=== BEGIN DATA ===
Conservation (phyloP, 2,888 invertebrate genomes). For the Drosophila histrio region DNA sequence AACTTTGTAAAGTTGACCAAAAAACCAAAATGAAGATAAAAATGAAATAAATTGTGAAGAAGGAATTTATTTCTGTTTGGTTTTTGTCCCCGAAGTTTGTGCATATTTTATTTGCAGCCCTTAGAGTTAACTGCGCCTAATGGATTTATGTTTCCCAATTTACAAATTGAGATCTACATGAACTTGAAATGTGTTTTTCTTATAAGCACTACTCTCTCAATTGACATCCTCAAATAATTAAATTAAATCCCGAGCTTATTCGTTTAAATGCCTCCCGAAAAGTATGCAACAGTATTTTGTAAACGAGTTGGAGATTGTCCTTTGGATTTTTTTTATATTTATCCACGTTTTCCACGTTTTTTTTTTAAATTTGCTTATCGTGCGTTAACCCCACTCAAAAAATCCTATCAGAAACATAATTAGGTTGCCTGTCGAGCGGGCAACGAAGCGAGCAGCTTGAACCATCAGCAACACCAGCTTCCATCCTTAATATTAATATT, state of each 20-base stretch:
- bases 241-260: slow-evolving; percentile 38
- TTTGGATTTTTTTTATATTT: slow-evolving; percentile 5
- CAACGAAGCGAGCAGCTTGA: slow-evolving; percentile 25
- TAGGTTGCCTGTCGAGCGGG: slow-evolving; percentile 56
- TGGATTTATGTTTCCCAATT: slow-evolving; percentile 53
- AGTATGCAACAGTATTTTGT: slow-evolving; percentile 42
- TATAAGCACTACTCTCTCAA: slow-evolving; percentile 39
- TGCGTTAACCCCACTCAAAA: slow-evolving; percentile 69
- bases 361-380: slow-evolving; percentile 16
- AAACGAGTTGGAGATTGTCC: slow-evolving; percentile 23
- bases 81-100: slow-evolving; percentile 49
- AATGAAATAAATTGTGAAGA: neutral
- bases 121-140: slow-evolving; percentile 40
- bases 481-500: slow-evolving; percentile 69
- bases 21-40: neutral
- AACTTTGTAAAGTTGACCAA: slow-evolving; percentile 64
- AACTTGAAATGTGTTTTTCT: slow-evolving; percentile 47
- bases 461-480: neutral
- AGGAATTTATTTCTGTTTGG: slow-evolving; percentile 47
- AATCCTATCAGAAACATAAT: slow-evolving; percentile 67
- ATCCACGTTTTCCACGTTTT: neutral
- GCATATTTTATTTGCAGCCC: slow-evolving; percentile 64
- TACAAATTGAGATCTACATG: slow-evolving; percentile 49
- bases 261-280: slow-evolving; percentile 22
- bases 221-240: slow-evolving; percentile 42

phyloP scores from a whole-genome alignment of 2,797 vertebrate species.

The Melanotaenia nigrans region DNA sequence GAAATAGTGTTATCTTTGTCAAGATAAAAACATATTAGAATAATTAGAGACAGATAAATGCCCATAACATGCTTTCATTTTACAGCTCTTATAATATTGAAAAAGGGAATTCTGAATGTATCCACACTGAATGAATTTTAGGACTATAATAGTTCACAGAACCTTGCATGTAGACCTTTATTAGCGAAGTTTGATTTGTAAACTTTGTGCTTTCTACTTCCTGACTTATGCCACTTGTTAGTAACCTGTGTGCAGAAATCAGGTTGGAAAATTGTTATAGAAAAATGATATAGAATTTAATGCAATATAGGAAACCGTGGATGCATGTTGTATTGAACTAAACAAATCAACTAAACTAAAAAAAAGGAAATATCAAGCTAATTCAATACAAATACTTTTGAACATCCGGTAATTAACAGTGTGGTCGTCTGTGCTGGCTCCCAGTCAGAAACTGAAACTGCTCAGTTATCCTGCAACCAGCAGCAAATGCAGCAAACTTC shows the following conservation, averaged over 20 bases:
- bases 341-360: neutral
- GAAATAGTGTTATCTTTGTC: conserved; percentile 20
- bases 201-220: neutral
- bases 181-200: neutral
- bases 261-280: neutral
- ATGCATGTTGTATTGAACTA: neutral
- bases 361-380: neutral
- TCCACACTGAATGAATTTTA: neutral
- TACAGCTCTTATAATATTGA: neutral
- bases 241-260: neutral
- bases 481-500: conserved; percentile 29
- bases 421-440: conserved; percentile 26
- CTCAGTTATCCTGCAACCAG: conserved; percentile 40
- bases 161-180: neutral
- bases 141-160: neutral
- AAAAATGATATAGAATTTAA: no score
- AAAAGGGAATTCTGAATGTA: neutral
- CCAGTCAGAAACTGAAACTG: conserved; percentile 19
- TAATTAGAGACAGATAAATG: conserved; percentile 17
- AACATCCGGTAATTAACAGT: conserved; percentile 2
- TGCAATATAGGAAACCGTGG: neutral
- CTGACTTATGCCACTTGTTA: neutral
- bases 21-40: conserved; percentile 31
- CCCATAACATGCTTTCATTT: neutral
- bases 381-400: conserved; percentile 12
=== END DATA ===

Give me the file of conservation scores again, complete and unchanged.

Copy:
Conservation (phyloP, 2,888 invertebrate genomes). For the Drosophila histrio region DNA sequence AACTTTGTAAAGTTGACCAAAAAACCAAAATGAAGATAAAAATGAAATAAATTGTGAAGAAGGAATTTATTTCTGTTTGGTTTTTGTCCCCGAAGTTTGTGCATATTTTATTTGCAGCCCTTAGAGTTAACTGCGCCTAATGGATTTATGTTTCCCAATTTACAAATTGAGATCTACATGAACTTGAAATGTGTTTTTCTTATAAGCACTACTCTCTCAATTGACATCCTCAAATAATTAAATTAAATCCCGAGCTTATTCGTTTAAATGCCTCCCGAAAAGTATGCAACAGTATTTTGTAAACGAGTTGGAGATTGTCCTTTGGATTTTTTTTATATTTATCCACGTTTTCCACGTTTTTTTTTTAAATTTGCTTATCGTGCGTTAACCCCACTCAAAAAATCCTATCAGAAACATAATTAGGTTGCCTGTCGAGCGGGCAACGAAGCGAGCAGCTTGAACCATCAGCAACACCAGCTTCCATCCTTAATATTAATATT, state of each 20-base stretch:
- bases 241-260: slow-evolving; percentile 38
- TTTGGATTTTTTTTATATTT: slow-evolving; percentile 5
- CAACGAAGCGAGCAGCTTGA: slow-evolving; percentile 25
- TAGGTTGCCTGTCGAGCGGG: slow-evolving; percentile 56
- TGGATTTATGTTTCCCAATT: slow-evolving; percentile 53
- AGTATGCAACAGTATTTTGT: slow-evolving; percentile 42
- TATAAGCACTACTCTCTCAA: slow-evolving; percentile 39
- TGCGTTAACCCCACTCAAAA: slow-evolving; percentile 69
- bases 361-380: slow-evolving; percentile 16
- AAACGAGTTGGAGATTGTCC: slow-evolving; percentile 23
- bases 81-100: slow-evolving; percentile 49
- AATGAAATAAATTGTGAAGA: neutral
- bases 121-140: slow-evolving; percentile 40
- bases 481-500: slow-evolving; percentile 69
- bases 21-40: neutral
- AACTTTGTAAAGTTGACCAA: slow-evolving; percentile 64
- AACTTGAAATGTGTTTTTCT: slow-evolving; percentile 47
- bases 461-480: neutral
- AGGAATTTATTTCTGTTTGG: slow-evolving; percentile 47
- AATCCTATCAGAAACATAAT: slow-evolving; percentile 67
- ATCCACGTTTTCCACGTTTT: neutral
- GCATATTTTATTTGCAGCCC: slow-evolving; percentile 64
- TACAAATTGAGATCTACATG: slow-evolving; percentile 49
- bases 261-280: slow-evolving; percentile 22
- bases 221-240: slow-evolving; percentile 42

phyloP scores from a whole-genome alignment of 2,797 vertebrate species.

The Melanotaenia nigrans region DNA sequence GAAATAGTGTTATCTTTGTCAAGATAAAAACATATTAGAATAATTAGAGACAGATAAATGCCCATAACATGCTTTCATTTTACAGCTCTTATAATATTGAAAAAGGGAATTCTGAATGTATCCACACTGAATGAATTTTAGGACTATAATAGTTCACAGAACCTTGCATGTAGACCTTTATTAGCGAAGTTTGATTTGTAAACTTTGTGCTTTCTACTTCCTGACTTATGCCACTTGTTAGTAACCTGTGTGCAGAAATCAGGTTGGAAAATTGTTATAGAAAAATGATATAGAATTTAATGCAATATAGGAAACCGTGGATGCATGTTGTATTGAACTAAACAAATCAACTAAACTAAAAAAAAGGAAATATCAAGCTAATTCAATACAAATACTTTTGAACATCCGGTAATTAACAGTGTGGTCGTCTGTGCTGGCTCCCAGTCAGAAACTGAAACTGCTCAGTTATCCTGCAACCAGCAGCAAATGCAGCAAACTTC shows the following conservation, averaged over 20 bases:
- bases 341-360: neutral
- GAAATAGTGTTATCTTTGTC: conserved; percentile 20
- bases 201-220: neutral
- bases 181-200: neutral
- bases 261-280: neutral
- ATGCATGTTGTATTGAACTA: neutral
- bases 361-380: neutral
- TCCACACTGAATGAATTTTA: neutral
- TACAGCTCTTATAATATTGA: neutral
- bases 241-260: neutral
- bases 481-500: conserved; percentile 29
- bases 421-440: conserved; percentile 26
- CTCAGTTATCCTGCAACCAG: conserved; percentile 40
- bases 161-180: neutral
- bases 141-160: neutral
- AAAAATGATATAGAATTTAA: no score
- AAAAGGGAATTCTGAATGTA: neutral
- CCAGTCAGAAACTGAAACTG: conserved; percentile 19
- TAATTAGAGACAGATAAATG: conserved; percentile 17
- AACATCCGGTAATTAACAGT: conserved; percentile 2
- TGCAATATAGGAAACCGTGG: neutral
- CTGACTTATGCCACTTGTTA: neutral
- bases 21-40: conserved; percentile 31
- CCCATAACATGCTTTCATTT: neutral
- bases 381-400: conserved; percentile 12